The Bassetts -: The Bassetts were from a long family line dating back to the Normans and reputedly related to the Bassetts of Blore. The family tomb of the “Bassetts of Blore Hall” in Blore Church near Ilam is well worth a visit. Three generations of the Bassett’s lived at White Lea over a period spanning 1786 to 1890. They were responsible for constructing many of the traditional stone buildings and left their mark with initials and date marks. White Lea Farm was transferred to Thomas Bassett the elder in 1786. Thomas was the eldest son of Richard Bassett of Hume End. It was Thomas the elder who carried out most of the building work creating the main farm house as we see it today, although the original lines of the smaller house from the 1600’s can still be seen in the centre of the building along with the internal beams from that period. The Bassetts liked to date and initial their buildings and the original front door porch roof contains the words “Thomas and Hannah Bassett” and the date of “1786”. Thomas had several children and in keeping with all Bassetts named their children in the same order for each generation. Thomas Bassett the younger took over the farm from his farther when he died in 1840. It was he who built the lower eastern wing in 1846 and the rear farm building dated 1848 which is now White Lea Cottage. The long barn in the yard has a “king” type roof A frame beam dated 1812 but this may have been a replacement date. The stable block has no date mark but is also believed to date from the same period.. In 1861 the farm was transfered to Ralph Bassett who died in 1892. He left the farm to another Thomas and Joseph Bassett who promptly sold the farm to Richard and Samual Turnock in 1892. This ended the Bassett family ownership that had spanned over one hundred years. Joshua the second son of Thomas Bassett the elder, left England in 1872 for America and lived there for the rest of his life. He fathered seven children and some of the 100 present day descendents of Joshua have returned to England to trace their roots and have visited White Lea.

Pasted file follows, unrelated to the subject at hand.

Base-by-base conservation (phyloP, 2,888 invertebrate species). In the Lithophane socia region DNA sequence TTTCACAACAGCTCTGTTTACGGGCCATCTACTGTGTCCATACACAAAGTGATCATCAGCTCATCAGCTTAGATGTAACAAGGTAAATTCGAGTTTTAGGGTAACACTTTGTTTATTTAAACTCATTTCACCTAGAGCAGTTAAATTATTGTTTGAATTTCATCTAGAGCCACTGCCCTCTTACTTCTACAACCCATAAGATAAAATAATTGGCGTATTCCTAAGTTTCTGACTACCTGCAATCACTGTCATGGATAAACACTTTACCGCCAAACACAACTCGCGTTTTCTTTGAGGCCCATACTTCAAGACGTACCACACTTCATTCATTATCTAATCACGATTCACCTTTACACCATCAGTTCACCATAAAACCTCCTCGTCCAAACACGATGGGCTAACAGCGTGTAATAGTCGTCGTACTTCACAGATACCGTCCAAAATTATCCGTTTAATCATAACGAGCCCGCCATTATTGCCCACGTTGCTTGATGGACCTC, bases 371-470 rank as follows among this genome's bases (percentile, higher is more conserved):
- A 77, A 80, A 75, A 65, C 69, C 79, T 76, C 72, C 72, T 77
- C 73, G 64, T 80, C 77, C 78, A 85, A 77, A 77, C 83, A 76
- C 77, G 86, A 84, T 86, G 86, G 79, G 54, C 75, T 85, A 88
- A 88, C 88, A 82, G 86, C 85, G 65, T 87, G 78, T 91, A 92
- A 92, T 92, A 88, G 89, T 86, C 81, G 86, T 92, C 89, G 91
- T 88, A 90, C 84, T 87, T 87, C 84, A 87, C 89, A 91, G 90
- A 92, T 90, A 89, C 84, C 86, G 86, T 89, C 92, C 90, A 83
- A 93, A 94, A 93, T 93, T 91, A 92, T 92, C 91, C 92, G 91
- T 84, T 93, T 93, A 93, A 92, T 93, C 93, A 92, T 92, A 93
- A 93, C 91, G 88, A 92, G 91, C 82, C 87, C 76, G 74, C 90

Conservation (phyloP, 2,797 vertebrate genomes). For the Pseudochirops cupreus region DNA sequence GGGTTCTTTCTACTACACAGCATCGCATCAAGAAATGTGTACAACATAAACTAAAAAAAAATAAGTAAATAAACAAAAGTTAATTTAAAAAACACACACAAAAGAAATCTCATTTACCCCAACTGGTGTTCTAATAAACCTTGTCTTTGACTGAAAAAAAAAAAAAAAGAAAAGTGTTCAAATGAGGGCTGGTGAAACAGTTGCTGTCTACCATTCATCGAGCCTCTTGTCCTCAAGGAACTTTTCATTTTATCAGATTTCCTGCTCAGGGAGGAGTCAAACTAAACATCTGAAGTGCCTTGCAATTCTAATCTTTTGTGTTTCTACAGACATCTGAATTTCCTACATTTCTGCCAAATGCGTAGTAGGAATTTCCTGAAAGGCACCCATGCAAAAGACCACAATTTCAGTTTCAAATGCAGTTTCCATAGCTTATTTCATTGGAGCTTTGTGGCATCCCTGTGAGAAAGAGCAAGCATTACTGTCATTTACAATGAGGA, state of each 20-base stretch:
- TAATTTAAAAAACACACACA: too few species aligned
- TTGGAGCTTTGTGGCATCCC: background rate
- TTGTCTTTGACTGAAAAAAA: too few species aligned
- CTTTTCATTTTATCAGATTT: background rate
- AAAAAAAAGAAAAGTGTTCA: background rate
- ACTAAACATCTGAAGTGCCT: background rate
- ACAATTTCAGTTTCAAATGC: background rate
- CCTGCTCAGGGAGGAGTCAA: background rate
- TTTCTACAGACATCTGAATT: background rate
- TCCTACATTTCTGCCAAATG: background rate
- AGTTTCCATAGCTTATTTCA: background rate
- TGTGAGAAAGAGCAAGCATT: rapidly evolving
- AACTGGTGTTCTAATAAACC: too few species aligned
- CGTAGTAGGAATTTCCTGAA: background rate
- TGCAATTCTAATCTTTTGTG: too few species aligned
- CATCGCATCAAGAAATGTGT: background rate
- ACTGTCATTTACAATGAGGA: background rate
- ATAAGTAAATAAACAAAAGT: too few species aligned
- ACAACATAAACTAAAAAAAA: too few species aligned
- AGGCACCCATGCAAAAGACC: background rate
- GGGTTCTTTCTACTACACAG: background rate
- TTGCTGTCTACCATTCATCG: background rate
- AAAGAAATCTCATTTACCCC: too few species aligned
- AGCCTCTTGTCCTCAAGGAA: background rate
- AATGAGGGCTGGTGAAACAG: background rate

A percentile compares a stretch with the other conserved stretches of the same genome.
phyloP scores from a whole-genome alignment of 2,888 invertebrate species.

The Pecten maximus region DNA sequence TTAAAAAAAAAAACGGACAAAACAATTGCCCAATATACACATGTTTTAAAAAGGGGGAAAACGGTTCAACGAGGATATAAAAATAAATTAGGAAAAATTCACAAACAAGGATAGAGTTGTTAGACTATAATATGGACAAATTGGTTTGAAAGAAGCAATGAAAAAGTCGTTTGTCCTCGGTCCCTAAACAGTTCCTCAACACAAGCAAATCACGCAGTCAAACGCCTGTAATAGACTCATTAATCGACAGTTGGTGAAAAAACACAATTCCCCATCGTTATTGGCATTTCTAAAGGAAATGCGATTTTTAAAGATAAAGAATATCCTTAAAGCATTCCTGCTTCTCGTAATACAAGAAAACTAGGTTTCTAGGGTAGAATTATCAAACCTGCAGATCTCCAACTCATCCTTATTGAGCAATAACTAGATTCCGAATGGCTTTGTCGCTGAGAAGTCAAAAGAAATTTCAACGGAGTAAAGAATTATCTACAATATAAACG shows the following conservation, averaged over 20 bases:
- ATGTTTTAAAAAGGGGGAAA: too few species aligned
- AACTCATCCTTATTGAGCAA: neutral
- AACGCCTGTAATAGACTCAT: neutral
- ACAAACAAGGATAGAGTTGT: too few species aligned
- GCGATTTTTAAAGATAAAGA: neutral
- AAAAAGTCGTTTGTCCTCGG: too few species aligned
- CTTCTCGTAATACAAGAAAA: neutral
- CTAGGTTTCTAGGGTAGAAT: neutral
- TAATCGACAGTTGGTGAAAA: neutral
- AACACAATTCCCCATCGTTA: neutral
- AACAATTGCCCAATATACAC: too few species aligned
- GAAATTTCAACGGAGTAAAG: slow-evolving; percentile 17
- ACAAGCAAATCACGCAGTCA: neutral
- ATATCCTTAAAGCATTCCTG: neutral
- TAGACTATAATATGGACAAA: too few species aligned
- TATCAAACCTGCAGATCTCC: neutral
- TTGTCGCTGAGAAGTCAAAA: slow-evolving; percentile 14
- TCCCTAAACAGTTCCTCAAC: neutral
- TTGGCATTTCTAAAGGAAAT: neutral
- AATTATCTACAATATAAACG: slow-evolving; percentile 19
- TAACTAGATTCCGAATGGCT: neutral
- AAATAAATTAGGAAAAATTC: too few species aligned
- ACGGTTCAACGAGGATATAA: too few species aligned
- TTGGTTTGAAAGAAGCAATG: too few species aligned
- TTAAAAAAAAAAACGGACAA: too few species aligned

The Quakers – : White Lea Farm had reputedly been a regular meeting place for Quakers during the late 1600’s.
Ice House -: An old early ice house has been retained and renovated. This stands to the right of the main yard gate. Partly underground and covered by soil and stone this small building was the cooling device used in the early 1800’s .Ice was packed tightly in here after it had been collected in winter from the flat stream areas just below. The insulated door, now missing was closed shut. The ice was removed through the year and placed in the floor area of the house cellar. On eventually melting the water would return from the small cellar, by a drain, back down to the stream.
Civil Wars -: In the English Civil war years (1641 – 1647), whilst the rest of England was in turmoil the Leek area was generally a quiet backwater. The closest incident was a small skirmish near Reaps Moor above Warslow. The nearest Civil War memorials are at Hopton near Stafford, Beeston Castle near Nantwich, Macclesfield and Alton Towers which was a Parliamentarian stronghold.
Bonnie Prince Charlie -: During the Jacobyte Revolution in 1745 Bonnie Prince Charlie marched his men over Gun Hill and down into Leek spending a night there. It must have been a frightening spectacle to be farming on the top of Morridge and to see his troops and hear the sounds of the bag pipes for the first time as they marched down into the town. After the retreat from Swarkestone Bridge in Derby his troops retraced their steps back to Leek as a rabble. Prince Charles allegedly stayed at Royal Cottage on the Buxton Road and there was also an encampment at Royal-edge Farm at the North end of the Morridge.